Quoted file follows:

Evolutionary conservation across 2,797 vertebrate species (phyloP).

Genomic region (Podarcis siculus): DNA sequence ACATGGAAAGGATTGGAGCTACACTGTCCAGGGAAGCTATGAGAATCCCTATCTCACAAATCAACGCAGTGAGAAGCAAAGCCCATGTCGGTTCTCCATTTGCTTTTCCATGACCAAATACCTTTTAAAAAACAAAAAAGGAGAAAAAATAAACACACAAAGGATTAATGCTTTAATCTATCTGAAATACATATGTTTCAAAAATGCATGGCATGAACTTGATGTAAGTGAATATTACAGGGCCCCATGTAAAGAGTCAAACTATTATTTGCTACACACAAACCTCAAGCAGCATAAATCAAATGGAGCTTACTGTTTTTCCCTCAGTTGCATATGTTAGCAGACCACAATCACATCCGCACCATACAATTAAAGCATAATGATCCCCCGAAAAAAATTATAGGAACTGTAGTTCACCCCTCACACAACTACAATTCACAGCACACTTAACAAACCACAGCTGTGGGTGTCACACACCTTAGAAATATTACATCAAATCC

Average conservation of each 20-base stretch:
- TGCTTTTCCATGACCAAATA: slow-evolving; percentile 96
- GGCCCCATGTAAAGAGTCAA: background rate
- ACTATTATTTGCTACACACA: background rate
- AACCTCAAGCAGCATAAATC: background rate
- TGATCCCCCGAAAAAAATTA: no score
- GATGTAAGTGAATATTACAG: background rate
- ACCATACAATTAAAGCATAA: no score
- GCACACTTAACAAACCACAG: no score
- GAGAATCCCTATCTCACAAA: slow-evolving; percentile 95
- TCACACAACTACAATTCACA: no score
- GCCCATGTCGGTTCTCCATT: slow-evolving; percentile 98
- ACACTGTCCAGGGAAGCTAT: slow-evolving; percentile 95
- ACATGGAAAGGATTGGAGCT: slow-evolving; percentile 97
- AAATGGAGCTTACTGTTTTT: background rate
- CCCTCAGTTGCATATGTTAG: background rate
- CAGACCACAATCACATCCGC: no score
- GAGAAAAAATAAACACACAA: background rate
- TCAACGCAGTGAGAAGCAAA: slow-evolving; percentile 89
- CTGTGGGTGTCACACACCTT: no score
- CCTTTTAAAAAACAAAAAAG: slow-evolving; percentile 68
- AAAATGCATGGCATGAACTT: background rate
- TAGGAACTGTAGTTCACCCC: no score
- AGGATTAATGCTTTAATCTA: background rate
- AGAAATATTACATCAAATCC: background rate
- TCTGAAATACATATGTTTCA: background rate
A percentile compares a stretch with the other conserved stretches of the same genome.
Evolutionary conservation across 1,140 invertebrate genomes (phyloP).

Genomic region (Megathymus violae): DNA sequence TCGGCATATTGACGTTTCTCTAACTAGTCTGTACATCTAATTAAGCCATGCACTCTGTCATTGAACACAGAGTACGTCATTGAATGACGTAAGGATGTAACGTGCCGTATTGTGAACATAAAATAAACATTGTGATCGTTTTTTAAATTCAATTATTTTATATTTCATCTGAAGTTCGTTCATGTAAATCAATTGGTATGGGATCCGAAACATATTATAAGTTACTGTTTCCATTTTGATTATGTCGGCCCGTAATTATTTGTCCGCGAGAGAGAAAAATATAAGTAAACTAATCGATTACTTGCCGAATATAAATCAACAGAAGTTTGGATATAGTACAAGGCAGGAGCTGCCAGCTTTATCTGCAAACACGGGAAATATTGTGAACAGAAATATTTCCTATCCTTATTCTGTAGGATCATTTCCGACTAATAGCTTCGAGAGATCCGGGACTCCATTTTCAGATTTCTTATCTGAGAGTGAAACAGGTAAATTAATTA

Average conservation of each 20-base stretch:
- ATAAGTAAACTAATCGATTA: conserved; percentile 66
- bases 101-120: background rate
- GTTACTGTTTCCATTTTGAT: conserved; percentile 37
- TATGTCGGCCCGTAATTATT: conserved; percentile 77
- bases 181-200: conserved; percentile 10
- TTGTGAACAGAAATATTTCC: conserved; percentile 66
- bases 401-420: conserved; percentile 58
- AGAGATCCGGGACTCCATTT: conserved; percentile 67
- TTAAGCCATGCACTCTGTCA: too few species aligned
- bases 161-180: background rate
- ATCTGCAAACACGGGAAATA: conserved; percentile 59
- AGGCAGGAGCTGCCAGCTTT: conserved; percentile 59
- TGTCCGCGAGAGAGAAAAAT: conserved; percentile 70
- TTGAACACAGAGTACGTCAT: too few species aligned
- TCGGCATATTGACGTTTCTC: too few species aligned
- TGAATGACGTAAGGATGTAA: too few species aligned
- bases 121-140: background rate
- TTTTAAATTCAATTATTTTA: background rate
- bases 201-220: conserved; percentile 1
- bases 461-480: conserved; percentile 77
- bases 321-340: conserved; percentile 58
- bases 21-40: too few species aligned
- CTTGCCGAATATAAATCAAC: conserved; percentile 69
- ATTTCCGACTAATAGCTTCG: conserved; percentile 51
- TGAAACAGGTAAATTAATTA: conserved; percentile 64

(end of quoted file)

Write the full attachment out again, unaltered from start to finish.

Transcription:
Evolutionary conservation across 2,797 vertebrate species (phyloP).

Genomic region (Podarcis siculus): DNA sequence ACATGGAAAGGATTGGAGCTACACTGTCCAGGGAAGCTATGAGAATCCCTATCTCACAAATCAACGCAGTGAGAAGCAAAGCCCATGTCGGTTCTCCATTTGCTTTTCCATGACCAAATACCTTTTAAAAAACAAAAAAGGAGAAAAAATAAACACACAAAGGATTAATGCTTTAATCTATCTGAAATACATATGTTTCAAAAATGCATGGCATGAACTTGATGTAAGTGAATATTACAGGGCCCCATGTAAAGAGTCAAACTATTATTTGCTACACACAAACCTCAAGCAGCATAAATCAAATGGAGCTTACTGTTTTTCCCTCAGTTGCATATGTTAGCAGACCACAATCACATCCGCACCATACAATTAAAGCATAATGATCCCCCGAAAAAAATTATAGGAACTGTAGTTCACCCCTCACACAACTACAATTCACAGCACACTTAACAAACCACAGCTGTGGGTGTCACACACCTTAGAAATATTACATCAAATCC

Average conservation of each 20-base stretch:
- TGCTTTTCCATGACCAAATA: slow-evolving; percentile 96
- GGCCCCATGTAAAGAGTCAA: background rate
- ACTATTATTTGCTACACACA: background rate
- AACCTCAAGCAGCATAAATC: background rate
- TGATCCCCCGAAAAAAATTA: no score
- GATGTAAGTGAATATTACAG: background rate
- ACCATACAATTAAAGCATAA: no score
- GCACACTTAACAAACCACAG: no score
- GAGAATCCCTATCTCACAAA: slow-evolving; percentile 95
- TCACACAACTACAATTCACA: no score
- GCCCATGTCGGTTCTCCATT: slow-evolving; percentile 98
- ACACTGTCCAGGGAAGCTAT: slow-evolving; percentile 95
- ACATGGAAAGGATTGGAGCT: slow-evolving; percentile 97
- AAATGGAGCTTACTGTTTTT: background rate
- CCCTCAGTTGCATATGTTAG: background rate
- CAGACCACAATCACATCCGC: no score
- GAGAAAAAATAAACACACAA: background rate
- TCAACGCAGTGAGAAGCAAA: slow-evolving; percentile 89
- CTGTGGGTGTCACACACCTT: no score
- CCTTTTAAAAAACAAAAAAG: slow-evolving; percentile 68
- AAAATGCATGGCATGAACTT: background rate
- TAGGAACTGTAGTTCACCCC: no score
- AGGATTAATGCTTTAATCTA: background rate
- AGAAATATTACATCAAATCC: background rate
- TCTGAAATACATATGTTTCA: background rate
A percentile compares a stretch with the other conserved stretches of the same genome.
Evolutionary conservation across 1,140 invertebrate genomes (phyloP).

Genomic region (Megathymus violae): DNA sequence TCGGCATATTGACGTTTCTCTAACTAGTCTGTACATCTAATTAAGCCATGCACTCTGTCATTGAACACAGAGTACGTCATTGAATGACGTAAGGATGTAACGTGCCGTATTGTGAACATAAAATAAACATTGTGATCGTTTTTTAAATTCAATTATTTTATATTTCATCTGAAGTTCGTTCATGTAAATCAATTGGTATGGGATCCGAAACATATTATAAGTTACTGTTTCCATTTTGATTATGTCGGCCCGTAATTATTTGTCCGCGAGAGAGAAAAATATAAGTAAACTAATCGATTACTTGCCGAATATAAATCAACAGAAGTTTGGATATAGTACAAGGCAGGAGCTGCCAGCTTTATCTGCAAACACGGGAAATATTGTGAACAGAAATATTTCCTATCCTTATTCTGTAGGATCATTTCCGACTAATAGCTTCGAGAGATCCGGGACTCCATTTTCAGATTTCTTATCTGAGAGTGAAACAGGTAAATTAATTA

Average conservation of each 20-base stretch:
- ATAAGTAAACTAATCGATTA: conserved; percentile 66
- bases 101-120: background rate
- GTTACTGTTTCCATTTTGAT: conserved; percentile 37
- TATGTCGGCCCGTAATTATT: conserved; percentile 77
- bases 181-200: conserved; percentile 10
- TTGTGAACAGAAATATTTCC: conserved; percentile 66
- bases 401-420: conserved; percentile 58
- AGAGATCCGGGACTCCATTT: conserved; percentile 67
- TTAAGCCATGCACTCTGTCA: too few species aligned
- bases 161-180: background rate
- ATCTGCAAACACGGGAAATA: conserved; percentile 59
- AGGCAGGAGCTGCCAGCTTT: conserved; percentile 59
- TGTCCGCGAGAGAGAAAAAT: conserved; percentile 70
- TTGAACACAGAGTACGTCAT: too few species aligned
- TCGGCATATTGACGTTTCTC: too few species aligned
- TGAATGACGTAAGGATGTAA: too few species aligned
- bases 121-140: background rate
- TTTTAAATTCAATTATTTTA: background rate
- bases 201-220: conserved; percentile 1
- bases 461-480: conserved; percentile 77
- bases 321-340: conserved; percentile 58
- bases 21-40: too few species aligned
- CTTGCCGAATATAAATCAAC: conserved; percentile 69
- ATTTCCGACTAATAGCTTCG: conserved; percentile 51
- TGAAACAGGTAAATTAATTA: conserved; percentile 64